The objective of GDACS is to assess the overall impact of earthquakes (and eventually associated tsunamis) on affected countries. GDACS alert levels aim at drawing attention to an event that might turn out to be serious enough to require international intervention, or, that could overwhelm national authorities’ response capacity.

JRC has established partnerships with seismological organisations around the world that provide real-time data on earthquakes parameters (magnitude, depth and location). As of September 2017, GDACS included the earthquake intensity calculations (USGS shakemaps [1]) in the alerting algorithm. These parameters are used to establish the affected area and calculate the population nearby. A country-wide vulnerability indicator moderates the alert level to take into account the country-specific vulnerability.
GDACS alert levels aim at classifying earthquakes according to the likelihood that the affected societies can no longer cope at national level and will require humanitarian intervention. The final score then considers the level of coping capacity of the affected country or countries, obtained by the INFORM Index [2]. The coping capacity dimension measures the ability of a country to cope with disasters in terms of formal, organized activities and the effort of the country’s government as well as the existing infrastructure, which contribute to the reduction of disaster risk.

[1] https://earthquake.usgs.gov/data/shakemap/
[2] http://www.inform-index.org/


The Earthquake and Tsunami alerting workflow

The seismic alerting algorithm

The earthquake damage considered by GDACS is that caused by shaking or by tsunami. To assess the potential impact by shaking, GDACS considers:

  1. Earthquake intensity calculations (USGS shakemaps)
  2. Earthquake magnitude
  3. Hypocenter depth
  4. Distribution of the population within 100km from the epicenter
  5. Vulnerability
  6. Coping capacity of the affected country or countries (INFORM index)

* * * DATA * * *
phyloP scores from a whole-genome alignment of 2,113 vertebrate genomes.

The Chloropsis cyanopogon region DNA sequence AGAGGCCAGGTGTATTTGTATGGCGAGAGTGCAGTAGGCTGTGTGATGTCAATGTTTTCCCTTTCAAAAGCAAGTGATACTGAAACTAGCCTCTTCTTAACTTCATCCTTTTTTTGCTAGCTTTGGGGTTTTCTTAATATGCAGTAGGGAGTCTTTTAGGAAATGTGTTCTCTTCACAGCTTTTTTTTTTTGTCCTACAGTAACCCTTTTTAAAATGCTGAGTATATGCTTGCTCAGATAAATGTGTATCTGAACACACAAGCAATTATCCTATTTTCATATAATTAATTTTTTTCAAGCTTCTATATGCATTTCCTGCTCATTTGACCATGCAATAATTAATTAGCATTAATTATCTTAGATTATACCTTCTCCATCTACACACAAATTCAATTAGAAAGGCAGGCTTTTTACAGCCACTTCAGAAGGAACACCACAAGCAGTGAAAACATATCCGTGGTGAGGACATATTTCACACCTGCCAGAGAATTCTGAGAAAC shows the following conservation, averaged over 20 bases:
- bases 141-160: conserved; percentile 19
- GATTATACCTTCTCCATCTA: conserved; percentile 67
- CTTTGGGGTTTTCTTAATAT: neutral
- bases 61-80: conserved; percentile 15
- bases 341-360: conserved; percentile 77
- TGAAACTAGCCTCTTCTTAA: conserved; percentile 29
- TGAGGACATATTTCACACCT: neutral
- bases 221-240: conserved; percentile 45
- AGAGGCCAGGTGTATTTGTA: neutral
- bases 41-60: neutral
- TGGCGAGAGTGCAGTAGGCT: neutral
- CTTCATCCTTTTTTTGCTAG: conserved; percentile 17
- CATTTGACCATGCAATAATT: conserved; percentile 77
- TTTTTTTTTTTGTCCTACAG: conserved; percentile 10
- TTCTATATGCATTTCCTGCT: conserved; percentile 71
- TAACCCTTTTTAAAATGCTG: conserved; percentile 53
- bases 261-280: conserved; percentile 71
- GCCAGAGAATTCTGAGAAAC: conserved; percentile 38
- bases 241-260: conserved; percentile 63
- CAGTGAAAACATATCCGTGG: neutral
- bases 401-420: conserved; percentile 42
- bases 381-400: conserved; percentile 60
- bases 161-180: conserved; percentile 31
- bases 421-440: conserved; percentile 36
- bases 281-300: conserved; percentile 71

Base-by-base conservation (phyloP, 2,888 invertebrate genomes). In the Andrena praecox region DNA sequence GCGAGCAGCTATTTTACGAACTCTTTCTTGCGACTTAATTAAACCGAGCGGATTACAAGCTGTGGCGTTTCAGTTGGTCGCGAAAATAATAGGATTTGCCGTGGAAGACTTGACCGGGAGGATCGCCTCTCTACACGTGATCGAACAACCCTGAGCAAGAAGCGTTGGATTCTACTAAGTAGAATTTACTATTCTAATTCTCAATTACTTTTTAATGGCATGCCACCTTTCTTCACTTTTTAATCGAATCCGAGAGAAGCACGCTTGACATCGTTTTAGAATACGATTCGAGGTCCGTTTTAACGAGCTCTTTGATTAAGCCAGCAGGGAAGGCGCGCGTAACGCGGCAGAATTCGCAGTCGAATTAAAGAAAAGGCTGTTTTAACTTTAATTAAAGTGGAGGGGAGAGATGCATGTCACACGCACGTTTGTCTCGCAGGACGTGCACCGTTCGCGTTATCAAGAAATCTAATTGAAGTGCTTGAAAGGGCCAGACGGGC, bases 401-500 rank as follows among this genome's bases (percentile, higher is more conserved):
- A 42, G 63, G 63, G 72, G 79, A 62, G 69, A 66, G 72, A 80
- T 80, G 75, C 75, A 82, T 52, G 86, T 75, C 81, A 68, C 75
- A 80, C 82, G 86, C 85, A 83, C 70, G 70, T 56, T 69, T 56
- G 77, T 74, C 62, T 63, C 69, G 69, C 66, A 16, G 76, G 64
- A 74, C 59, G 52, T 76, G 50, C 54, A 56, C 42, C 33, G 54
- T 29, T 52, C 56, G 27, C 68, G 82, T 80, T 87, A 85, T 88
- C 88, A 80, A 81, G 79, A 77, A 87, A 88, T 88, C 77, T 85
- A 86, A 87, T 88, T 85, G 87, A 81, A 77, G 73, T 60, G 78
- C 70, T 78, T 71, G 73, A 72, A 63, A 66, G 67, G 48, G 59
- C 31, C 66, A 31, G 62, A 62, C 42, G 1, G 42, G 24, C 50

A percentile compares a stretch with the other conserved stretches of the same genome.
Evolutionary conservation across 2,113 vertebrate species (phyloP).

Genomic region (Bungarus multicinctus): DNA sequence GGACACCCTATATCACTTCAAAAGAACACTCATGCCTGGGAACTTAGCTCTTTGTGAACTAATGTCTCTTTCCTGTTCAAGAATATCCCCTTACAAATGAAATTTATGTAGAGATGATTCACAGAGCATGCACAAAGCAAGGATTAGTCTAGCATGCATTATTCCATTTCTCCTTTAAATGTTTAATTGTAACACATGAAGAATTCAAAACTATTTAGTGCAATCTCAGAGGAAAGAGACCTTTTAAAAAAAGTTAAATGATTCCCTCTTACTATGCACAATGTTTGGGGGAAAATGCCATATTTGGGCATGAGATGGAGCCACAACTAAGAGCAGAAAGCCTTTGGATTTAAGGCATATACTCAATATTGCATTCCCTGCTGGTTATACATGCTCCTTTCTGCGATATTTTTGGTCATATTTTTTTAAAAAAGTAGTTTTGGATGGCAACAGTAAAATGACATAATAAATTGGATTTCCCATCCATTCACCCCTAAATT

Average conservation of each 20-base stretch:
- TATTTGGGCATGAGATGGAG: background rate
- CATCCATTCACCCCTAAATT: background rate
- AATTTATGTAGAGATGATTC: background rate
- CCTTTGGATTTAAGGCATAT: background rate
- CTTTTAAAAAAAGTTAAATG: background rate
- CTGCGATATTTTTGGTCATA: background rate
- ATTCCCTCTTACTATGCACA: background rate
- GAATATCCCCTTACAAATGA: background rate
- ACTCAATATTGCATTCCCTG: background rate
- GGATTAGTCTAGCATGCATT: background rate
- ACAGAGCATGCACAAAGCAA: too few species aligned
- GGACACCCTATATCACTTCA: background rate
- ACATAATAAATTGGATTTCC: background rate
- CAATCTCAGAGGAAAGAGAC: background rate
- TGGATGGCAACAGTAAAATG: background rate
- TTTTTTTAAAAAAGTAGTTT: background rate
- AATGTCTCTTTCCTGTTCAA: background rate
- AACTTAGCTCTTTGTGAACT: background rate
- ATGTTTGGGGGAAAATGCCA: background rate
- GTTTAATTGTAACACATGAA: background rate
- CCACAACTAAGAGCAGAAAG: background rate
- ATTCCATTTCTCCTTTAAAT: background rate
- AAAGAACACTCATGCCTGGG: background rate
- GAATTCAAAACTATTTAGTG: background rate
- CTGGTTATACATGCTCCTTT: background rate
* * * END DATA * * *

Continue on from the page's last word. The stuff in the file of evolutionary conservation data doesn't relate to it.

These data are processed by two different models to calculate the Alert Level (“Shakemap” and “EQ Parameters” Alerting Model). The GDACS seismic alerts are primarily based on the “Shakemap” Alerting Model.

In cases where the shakemap is not available for any reason - usually because the earthquake is lower than 5.5 in magnitude or there have been some delays (e.g. communication problems between the intensity providers and GDACS), the alert score is calculated using only the parameters that are always available: moment magnitude, hypocentre depth and population at various radii from the epicentre.

GDACS “Shakemap” Alert = ƒ (EQ Intensity, Exposed population, Vulnerability, Coping capacity)

GDACS “EQ parameters” Alert = ƒ (Magnitude, Depth, Exposed population, Vulnerability, Coping capacity)

The “Shakemap” alerting model

The GDACS “Shakemap” alerts are based on the geographical distribution of the earthquake’s Modified Mercalli scale intensity (MMI) - what is known as “shakemaps”. A rough map of the intensity of earthquakes stronger than about Mw 5.5 is made available a few minutes after the event, principally by the United States Geological Survey (USGS) but also by other institutes around the world that use the Shakemap USGS software, e.g. the National Institution of Geophysics and Volcanology (INGV) of Italy.

The GDACS shakemap-based alert relies on a score, derived by the number of people exposed in each MMI grade, from VII (Very Strong Shaking) upwards, calibrated by the casualties recorded for all seismic events since 2006 (source: DG ECHO daily flash[1], EM-DAT[2]). In some countries with more than 3 or 4 earthquakes in the record, a more detailed Country-specific coefficients This score has been then re-calibrated separately for each country to obtain country-specific correction from the global trend (“country seismic vulnerability”). In addition to the global score, there are also country-specific scores which have been re-calibrated separately.

More specifically, as soon as GDACs is provided by the shakemap of a strong earthquake (Mw > 5.5) from one of the competent seismological centres, the following sequence is followed:

1. EQ Intensity.
if the maximum intensity in a populated place (i.e. with number of people > 0) is not above MMI VI (Strong Shaking) the GDACS alert is GREEN and the Alert Score is set to 0.

2. Exposed population.
if the maximum intensity is above MMI VI, an expression for weighting the exposed population and a first raw alerting score based on that are calculated:

Scaled Population = 10*Population(MMI IX) + Population(MMI VIII) + 0.1*Population(MMI VII)
and: Raw Score = (-0.59) + (0.53)×log10(Scaled Population)

3. Country seismic vulnerability
A country-specific correction is applied to this score, based on a calibration on the number of casualties by previous earthquakes of similar score in this country since 2006. For most cases this correction is the addition or subtraction of a numerical “Country Shakemap Vulnerability” that can range from -1 to +1 (see table):